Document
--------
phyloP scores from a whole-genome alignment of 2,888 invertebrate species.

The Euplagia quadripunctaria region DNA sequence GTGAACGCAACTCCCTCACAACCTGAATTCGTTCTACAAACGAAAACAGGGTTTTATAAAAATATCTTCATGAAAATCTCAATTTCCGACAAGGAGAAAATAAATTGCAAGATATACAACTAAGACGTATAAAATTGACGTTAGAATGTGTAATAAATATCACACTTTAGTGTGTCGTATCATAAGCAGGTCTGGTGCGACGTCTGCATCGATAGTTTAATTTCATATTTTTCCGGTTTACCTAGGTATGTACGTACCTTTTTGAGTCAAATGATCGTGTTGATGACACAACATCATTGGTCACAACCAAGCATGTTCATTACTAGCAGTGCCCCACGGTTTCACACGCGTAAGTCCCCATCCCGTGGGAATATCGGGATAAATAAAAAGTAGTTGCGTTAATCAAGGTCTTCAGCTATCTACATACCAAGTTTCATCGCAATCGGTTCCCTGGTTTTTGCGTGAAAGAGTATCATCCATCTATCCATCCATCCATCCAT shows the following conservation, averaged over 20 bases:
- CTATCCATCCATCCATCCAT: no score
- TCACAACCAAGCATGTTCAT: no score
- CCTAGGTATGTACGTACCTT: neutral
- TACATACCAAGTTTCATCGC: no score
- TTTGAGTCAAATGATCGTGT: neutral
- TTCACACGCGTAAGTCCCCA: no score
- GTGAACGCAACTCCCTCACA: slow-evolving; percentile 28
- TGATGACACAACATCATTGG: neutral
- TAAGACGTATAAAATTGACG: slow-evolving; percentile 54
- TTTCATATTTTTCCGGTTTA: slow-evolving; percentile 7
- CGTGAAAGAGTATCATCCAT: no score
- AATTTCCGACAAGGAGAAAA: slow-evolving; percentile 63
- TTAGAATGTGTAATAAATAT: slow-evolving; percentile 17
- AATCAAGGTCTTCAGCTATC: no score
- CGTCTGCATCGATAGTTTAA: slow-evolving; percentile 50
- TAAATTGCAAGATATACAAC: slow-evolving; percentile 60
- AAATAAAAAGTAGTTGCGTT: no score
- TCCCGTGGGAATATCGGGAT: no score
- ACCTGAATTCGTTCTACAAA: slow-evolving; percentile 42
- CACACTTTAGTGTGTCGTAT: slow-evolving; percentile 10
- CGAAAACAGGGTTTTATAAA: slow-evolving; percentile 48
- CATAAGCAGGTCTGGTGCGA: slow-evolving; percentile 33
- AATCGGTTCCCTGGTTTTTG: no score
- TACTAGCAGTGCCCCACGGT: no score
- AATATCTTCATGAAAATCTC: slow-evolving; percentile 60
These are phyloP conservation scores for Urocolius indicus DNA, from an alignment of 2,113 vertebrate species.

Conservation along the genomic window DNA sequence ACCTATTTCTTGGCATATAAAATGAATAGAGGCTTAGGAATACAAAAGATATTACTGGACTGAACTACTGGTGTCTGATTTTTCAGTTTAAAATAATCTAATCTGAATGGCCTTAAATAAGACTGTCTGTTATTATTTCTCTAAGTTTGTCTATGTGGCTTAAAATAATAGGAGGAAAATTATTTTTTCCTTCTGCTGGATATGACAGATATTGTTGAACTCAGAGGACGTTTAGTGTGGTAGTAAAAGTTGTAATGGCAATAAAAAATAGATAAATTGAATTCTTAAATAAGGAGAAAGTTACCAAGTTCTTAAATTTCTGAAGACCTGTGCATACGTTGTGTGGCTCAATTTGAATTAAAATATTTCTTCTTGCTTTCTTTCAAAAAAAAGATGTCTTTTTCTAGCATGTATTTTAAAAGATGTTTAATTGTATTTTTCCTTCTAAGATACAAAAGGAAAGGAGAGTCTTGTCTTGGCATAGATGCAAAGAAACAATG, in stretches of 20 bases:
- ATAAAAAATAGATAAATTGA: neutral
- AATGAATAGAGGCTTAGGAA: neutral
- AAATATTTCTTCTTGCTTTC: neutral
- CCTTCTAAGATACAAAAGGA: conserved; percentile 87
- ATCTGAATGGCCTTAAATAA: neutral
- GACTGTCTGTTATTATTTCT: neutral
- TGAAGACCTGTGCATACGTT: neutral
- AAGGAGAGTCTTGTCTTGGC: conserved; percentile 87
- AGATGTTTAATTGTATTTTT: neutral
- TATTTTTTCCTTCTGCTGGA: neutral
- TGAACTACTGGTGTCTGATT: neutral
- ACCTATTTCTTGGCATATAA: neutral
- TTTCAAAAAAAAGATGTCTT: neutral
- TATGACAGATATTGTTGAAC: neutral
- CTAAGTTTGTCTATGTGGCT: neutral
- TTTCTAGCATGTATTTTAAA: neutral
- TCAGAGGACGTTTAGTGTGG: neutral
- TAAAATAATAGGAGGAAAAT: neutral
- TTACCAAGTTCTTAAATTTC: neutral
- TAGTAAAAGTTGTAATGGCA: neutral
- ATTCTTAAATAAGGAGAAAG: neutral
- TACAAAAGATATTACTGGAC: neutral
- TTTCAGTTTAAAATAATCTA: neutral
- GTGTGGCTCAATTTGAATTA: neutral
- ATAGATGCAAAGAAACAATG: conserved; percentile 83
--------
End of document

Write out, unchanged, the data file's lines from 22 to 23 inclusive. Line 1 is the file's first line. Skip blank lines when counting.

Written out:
- CACACTTTAGTGTGTCGTAT: slow-evolving; percentile 10
- CGAAAACAGGGTTTTATAAA: slow-evolving; percentile 48